Arab writers from the Middle East and beyond, opine on potentially explosive issues in the north of Africa – the Grand Ethiopian Renaissance Dam and Turkey’s interference in the affairs of Libya – that could have a global impact.
Playing with Water (and fire)
By Abdul Latif Al-Manawi
Al-Masry Al-Youm, Egypt, July 15
The Grand Ethiopian Renaissance Dam has become one of the most important issues concerning the Egyptian people and, perhaps, the entire Arab world. This is because it revolves not merely around water, agriculture and food security – but also because it threatens the national security of several countries in the region. Many international players have acknowledged this to date, including the United States.
The Arab world has been united in its support for Egypt and Sudan, including, most recently, in a statement delivered by the foreign ministers of Arab countries in their recent meeting in Doha. Unfortunately, the Arab position doesn’t seem to affect the intransigence of the Ethiopian government, which continues to provoke and defy its neighbors to the north, including by moving forward with the dam’s second filling. It’s clear that the Arab world must move from talking to doing, and threaten Addis Ababa with sanctions and penalties should it refuse to cooperate with Arab demands.
I don’t know when the next round of negotiations will commence, but I expect that it will only lead to more Ethiopian intransigence and Egyptian-Sudanese steadfastness on the situation. What we know is that Egypt will not give up its right to the waters of the Nile. Likewise, Sudan – which suffers from a weaker and poorer infrastructure than Egypt, and is thus expected to be most harmed by the project – will not sit idly by as its water resources are stolen. Does Ethiopia realize this? Do the decision-makers in Addis Ababa understand that they are passing the point of no return?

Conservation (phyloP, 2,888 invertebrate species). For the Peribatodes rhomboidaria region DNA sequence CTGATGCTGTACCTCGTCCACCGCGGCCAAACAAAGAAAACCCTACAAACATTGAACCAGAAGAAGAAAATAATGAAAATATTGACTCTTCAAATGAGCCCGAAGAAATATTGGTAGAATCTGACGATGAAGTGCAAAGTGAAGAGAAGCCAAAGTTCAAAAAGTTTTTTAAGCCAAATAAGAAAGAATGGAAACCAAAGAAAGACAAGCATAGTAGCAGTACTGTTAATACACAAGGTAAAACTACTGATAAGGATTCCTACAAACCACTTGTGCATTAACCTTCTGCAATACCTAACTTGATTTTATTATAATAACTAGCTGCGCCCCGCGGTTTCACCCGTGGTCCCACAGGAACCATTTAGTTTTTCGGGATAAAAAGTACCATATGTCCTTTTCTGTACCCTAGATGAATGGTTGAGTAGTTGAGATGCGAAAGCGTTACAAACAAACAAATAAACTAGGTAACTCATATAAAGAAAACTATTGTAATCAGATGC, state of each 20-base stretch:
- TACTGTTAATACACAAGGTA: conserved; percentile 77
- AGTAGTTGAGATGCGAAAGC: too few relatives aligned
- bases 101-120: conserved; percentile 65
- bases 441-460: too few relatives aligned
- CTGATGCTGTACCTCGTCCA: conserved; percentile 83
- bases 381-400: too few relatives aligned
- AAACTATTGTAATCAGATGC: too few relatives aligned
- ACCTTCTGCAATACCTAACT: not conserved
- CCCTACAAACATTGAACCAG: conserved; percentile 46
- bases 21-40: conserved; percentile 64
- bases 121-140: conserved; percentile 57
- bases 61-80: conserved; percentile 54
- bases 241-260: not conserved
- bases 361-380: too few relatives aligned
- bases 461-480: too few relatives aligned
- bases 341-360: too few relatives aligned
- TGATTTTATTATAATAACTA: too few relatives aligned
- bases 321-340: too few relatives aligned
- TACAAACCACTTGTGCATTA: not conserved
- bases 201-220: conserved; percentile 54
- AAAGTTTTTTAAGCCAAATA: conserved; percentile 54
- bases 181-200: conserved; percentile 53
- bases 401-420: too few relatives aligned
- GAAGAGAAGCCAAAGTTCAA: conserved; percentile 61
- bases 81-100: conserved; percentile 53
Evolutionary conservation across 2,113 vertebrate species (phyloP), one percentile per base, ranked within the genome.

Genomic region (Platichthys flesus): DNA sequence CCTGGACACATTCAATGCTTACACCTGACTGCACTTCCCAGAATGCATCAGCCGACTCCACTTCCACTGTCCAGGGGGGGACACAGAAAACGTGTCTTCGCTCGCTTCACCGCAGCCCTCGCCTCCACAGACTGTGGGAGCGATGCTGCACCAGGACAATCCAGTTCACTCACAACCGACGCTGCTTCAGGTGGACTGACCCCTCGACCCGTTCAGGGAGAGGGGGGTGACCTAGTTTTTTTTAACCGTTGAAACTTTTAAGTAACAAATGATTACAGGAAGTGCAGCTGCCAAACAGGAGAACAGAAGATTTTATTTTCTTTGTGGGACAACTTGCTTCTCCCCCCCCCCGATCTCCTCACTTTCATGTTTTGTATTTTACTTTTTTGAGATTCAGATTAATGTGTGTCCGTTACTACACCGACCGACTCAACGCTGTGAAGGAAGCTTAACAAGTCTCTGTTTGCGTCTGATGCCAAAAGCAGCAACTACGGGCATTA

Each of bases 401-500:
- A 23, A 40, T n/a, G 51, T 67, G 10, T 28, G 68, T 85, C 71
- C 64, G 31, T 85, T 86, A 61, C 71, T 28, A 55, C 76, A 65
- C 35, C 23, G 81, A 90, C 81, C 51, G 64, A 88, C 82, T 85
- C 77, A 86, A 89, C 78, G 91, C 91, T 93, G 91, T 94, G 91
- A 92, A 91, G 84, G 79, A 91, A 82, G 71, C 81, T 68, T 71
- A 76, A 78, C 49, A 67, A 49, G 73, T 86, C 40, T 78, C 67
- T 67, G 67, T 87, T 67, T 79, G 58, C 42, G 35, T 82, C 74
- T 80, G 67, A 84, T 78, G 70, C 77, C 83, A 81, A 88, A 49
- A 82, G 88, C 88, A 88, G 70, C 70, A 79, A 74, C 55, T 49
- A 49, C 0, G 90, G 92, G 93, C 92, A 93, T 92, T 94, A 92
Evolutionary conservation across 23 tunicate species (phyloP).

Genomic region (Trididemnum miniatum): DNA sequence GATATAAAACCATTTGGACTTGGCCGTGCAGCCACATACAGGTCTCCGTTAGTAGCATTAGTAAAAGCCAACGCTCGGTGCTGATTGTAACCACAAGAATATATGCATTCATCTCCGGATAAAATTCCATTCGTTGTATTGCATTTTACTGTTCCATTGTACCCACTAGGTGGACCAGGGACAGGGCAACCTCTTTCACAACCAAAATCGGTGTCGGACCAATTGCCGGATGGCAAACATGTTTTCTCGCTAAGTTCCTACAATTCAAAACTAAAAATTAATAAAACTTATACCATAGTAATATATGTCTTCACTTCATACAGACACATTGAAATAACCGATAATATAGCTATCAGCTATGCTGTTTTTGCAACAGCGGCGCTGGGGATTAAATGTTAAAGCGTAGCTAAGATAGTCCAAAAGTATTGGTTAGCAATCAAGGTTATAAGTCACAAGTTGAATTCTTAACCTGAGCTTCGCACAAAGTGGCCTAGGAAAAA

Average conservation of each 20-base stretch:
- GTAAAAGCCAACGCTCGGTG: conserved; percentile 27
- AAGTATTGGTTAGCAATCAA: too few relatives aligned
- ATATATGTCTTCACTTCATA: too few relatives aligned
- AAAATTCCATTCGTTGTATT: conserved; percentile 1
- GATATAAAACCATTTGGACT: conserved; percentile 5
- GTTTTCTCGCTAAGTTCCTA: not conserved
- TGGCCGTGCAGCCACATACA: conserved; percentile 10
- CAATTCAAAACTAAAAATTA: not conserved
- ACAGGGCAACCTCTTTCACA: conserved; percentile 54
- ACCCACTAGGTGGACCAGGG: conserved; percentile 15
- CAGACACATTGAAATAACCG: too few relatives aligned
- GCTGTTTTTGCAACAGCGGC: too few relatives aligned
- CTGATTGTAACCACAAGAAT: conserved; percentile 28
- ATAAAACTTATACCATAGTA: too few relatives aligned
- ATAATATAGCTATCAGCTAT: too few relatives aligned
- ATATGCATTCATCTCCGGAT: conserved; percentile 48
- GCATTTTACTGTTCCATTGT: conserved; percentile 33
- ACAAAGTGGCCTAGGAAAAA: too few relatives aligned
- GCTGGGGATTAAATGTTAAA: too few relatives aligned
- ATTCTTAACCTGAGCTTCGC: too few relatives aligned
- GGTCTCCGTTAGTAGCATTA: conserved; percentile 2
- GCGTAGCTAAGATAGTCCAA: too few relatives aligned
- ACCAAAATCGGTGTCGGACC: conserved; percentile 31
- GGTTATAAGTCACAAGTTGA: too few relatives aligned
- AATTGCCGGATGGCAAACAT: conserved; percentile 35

The answer, unfortunately, seems to be yes.
Abdul Latif Al-Manawi
Turkish Outage over the Flag Incident in Libya
By Suleiman Jawda
Al-Arabiya, London, July 16
The recent session held by the Libyan House of Representatives in the eastern city of Tobruk was unlike any session held by the House since its very formation. In the session, the legislature was planning to discuss the general budget after a long political brawl over how resources should be allocated.
However, the real drama took place not within the halls of the parliament, but rather outside, on the streets leading to the building. At the exact moment when Abdulhamid Dabaiba, Prime Minister of the Government of National Unity, was heading in his convoy to attend the session, a group of Libyan citizens spread out the Turkish flag on the road so that cars and passersby making their way to the parliament would trample it. The act drove the Turkish government crazy, and the Ministry of Foreign Affairs in Ankara was quick to issue a condemnation describing the event as an “affront to Turkey” and a “heinous attempt to desecrate its national symbols.”
Moscow called upon the Libyan authorities to take whatever steps necessary to arrest those involved in the incident. Those who followed these statements could easily sense how outraged the Turkish government was. But the truth is that Turkey shouldn’t be surprised by what transpired. The defiant act represents what a majority of Libyan citizens think about the Turkish presence in Libya.
Turkey describes its presence in Libya as a legitimate presence, and claims that it was agreed upon together with the government of Fayez Al-Sarraj. However, Turkey refuses to understand that its presence in a foreign country is illegitimate and illegal. The best thing for Erdogan’s government to do is to stay silent and swallow its pride. Then, it should think of ways it can quickly and elegantly exit Libya – because the flag incident is just the beginning.
It’s a prelude to the rage that exists among ordinary Libyan citizens who feel like their country has been kidnapped from them by foreign mercenaries.
*Translated by Asaf Zilberfarb
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